UPDATE 3/6/14 @ 5:45 p.m.
CHARLESTON, W.Va. (WSAZ) -- Late Wednesday night, the West Virginia House of Delegates approved Senate Bill 373. In that legislation is an amendment which would require the West Virginia Bureau for Public Health to study any potential long-term health effects of the chemical spill.
It's been nearly two months since the water crisis first hit Charleston. It eventually affected nine counties and some 300,000 people. Now, elected officials in Charleston are working to make sure health officials follow up on any potential health effects.
"That was 300,000 West Virginia citizens that were exposed to a chemical that has no history as to what the side effects would be to a human," Kanawha County Delegate Meshea Poore said. "We really need to be responsible as a body, as a state to make sure that we are protecting these people and collecting information. That's all were asking. Collect the information so if there's some future things that need to be done that we've done our due diligence as a state."
Kanawha-Charleston Health Department Director Dr. Rahul Gupta was one of the first to call for medical monitoring following the spill. He says he's hopeful the proposed legislation will actually become law.
"I really feel that it's a responsibility," Dr. Gupta said. "It's an obligation of our executives to understand that these people were impacted. These people were exposed to a chemical that was not by their choosing."
"It's going to be something that tests the character of our state, and its ability to respond to a crisis situation for 300,000 people," Gupta said.
The bill is now in the Senate, which will compare its version of the legislation to the House's. WSAZ.com has learned the two versions are very different. That most certainly means there will be some negotiating.
Funding for the health study is one of the biggest issues. The House's version of the bill would require the Bureau for Public Health to look for ways to fund the study, but the wording allows it to not even do the study if it can't find the funding.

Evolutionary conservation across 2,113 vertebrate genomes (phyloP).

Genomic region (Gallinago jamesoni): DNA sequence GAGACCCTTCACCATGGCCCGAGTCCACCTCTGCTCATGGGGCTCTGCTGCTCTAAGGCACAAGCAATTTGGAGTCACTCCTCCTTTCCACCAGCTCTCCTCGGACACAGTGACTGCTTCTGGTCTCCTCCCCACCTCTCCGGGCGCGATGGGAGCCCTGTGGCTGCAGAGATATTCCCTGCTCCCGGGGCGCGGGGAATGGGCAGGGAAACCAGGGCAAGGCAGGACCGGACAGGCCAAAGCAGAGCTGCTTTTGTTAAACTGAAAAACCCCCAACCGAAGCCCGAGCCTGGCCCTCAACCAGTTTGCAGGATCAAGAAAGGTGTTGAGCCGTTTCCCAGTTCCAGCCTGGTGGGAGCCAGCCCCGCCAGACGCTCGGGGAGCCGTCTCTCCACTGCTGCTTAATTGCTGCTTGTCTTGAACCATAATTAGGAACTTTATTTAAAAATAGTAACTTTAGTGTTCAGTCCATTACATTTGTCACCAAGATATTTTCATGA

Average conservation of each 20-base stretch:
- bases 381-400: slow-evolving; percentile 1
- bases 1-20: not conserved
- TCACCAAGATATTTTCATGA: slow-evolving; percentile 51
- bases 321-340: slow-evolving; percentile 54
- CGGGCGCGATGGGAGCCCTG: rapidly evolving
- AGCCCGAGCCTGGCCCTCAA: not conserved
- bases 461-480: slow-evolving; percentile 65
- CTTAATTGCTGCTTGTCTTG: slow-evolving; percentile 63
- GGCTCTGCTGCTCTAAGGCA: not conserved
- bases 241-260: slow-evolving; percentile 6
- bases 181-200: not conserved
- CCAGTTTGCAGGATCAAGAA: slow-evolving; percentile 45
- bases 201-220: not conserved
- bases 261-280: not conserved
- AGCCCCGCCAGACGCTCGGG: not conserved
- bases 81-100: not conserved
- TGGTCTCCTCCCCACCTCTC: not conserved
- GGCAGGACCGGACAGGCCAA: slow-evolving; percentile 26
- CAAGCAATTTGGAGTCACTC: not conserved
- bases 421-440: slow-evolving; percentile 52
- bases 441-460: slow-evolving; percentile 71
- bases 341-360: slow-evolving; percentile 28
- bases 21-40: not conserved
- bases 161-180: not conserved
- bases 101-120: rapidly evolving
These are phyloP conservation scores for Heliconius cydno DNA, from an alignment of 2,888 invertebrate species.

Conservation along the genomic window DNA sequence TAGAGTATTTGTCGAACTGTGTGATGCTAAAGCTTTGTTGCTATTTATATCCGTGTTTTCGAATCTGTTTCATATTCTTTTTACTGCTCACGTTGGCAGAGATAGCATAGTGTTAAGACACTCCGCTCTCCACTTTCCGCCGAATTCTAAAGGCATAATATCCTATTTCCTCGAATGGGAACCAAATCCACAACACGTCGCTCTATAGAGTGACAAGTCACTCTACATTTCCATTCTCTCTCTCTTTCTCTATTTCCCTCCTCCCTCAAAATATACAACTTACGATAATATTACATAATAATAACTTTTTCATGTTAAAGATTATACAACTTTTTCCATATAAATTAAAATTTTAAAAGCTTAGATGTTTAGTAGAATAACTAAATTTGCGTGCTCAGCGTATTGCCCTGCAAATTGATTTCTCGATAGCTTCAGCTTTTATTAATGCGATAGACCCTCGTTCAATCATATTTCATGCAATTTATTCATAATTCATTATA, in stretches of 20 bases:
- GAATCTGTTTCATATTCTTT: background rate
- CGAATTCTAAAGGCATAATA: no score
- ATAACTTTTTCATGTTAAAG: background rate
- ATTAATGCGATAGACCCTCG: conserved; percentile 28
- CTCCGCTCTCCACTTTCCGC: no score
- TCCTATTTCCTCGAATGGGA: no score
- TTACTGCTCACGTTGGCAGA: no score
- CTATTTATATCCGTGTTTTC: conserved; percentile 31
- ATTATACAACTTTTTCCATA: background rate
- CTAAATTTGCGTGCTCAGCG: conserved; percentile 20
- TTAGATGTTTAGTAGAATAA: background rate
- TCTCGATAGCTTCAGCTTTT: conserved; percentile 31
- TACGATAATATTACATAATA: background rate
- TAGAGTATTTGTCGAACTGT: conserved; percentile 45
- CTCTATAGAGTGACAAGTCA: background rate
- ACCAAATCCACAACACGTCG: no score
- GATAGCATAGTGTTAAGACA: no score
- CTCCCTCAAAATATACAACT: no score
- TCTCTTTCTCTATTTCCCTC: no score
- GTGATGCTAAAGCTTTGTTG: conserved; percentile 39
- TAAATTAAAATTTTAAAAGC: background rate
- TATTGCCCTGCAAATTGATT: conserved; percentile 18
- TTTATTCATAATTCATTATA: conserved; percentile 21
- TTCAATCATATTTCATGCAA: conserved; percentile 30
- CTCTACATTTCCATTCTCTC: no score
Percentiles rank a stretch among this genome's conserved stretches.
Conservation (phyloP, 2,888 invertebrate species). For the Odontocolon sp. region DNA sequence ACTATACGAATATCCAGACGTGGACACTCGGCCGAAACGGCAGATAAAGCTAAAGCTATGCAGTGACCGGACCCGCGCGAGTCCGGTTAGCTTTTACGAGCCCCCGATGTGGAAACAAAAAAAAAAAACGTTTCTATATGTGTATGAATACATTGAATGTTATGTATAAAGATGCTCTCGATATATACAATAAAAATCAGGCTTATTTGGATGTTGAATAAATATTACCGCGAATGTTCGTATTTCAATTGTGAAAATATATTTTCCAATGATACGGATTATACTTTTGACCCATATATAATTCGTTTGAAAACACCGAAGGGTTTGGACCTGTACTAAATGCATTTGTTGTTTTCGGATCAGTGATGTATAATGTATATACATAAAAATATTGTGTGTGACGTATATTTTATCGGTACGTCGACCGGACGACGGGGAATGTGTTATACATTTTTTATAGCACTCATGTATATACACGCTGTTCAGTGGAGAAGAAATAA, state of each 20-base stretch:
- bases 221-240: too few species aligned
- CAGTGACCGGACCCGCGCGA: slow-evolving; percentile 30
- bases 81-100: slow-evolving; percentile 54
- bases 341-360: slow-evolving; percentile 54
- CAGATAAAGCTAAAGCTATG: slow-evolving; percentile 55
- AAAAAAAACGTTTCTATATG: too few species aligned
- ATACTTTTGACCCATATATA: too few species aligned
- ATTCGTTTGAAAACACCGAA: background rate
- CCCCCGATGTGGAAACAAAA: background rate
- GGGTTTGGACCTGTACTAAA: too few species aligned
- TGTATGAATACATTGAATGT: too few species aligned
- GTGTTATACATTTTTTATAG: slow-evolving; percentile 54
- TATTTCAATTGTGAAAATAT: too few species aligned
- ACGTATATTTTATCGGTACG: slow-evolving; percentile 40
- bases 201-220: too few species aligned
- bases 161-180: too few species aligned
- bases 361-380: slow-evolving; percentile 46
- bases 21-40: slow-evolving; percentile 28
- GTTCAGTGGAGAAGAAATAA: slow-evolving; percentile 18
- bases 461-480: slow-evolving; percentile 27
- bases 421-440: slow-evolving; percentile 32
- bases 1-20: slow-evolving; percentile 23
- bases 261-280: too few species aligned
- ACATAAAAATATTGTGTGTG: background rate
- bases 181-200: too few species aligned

The West Virginia Department of Health and Human Resources released the following statement regarding medical monitoring following the chemical spills:
"DHHR fully supports the premise of long-term medical monitoring, as the health and well-being of our residents are very important to me," DHHR Cabinet Secretary Karen L. Bowling said. "The need to create a comprehensive review is evident as we have received anecdotal information that may be important as research begins to design studies for future population surveillance and medical monitoring."
The amended proposal responding to the Jan. 9 Freedom Industries spill passed the House Finance Committee on Monday.
Under the bill, most aboveground tanks holding more than 1,320 gallons would face yearly inspections. About 150 public water systems would have to spell out protection plans.
The committee also stripped a requirement that West Virginia American Water implement an early warning monitoring system. The company said it could have cost millions of dollars.
The bill also no longer requires a long-term health monitoring program.
The proposal hits the House floor Tuesday and likely will get a vote Wednesday. The Senate and House would need to compromise on the final bill.
The House of Delegates Judiciary Committee added the monitoring amendment to a regulatory bill for aboveground storage tanks.
The committee passed the bill after considering about 60 amendments over nine hours Sunday through Monday.
The amendment doesn't specify how to pay for monitoring. Senate Majority Leader John Unger has suggested using $10 million in reserves for a 10-year program.
The bill further regulates many aboveground tanks holding more than 1,320 gallons. It requires 150 public water systems to craft protection plans.
By Saturday, the bill has to pass another committee and the House. The Senate has to approve changes.
The spill contaminated residents' drinking water for days.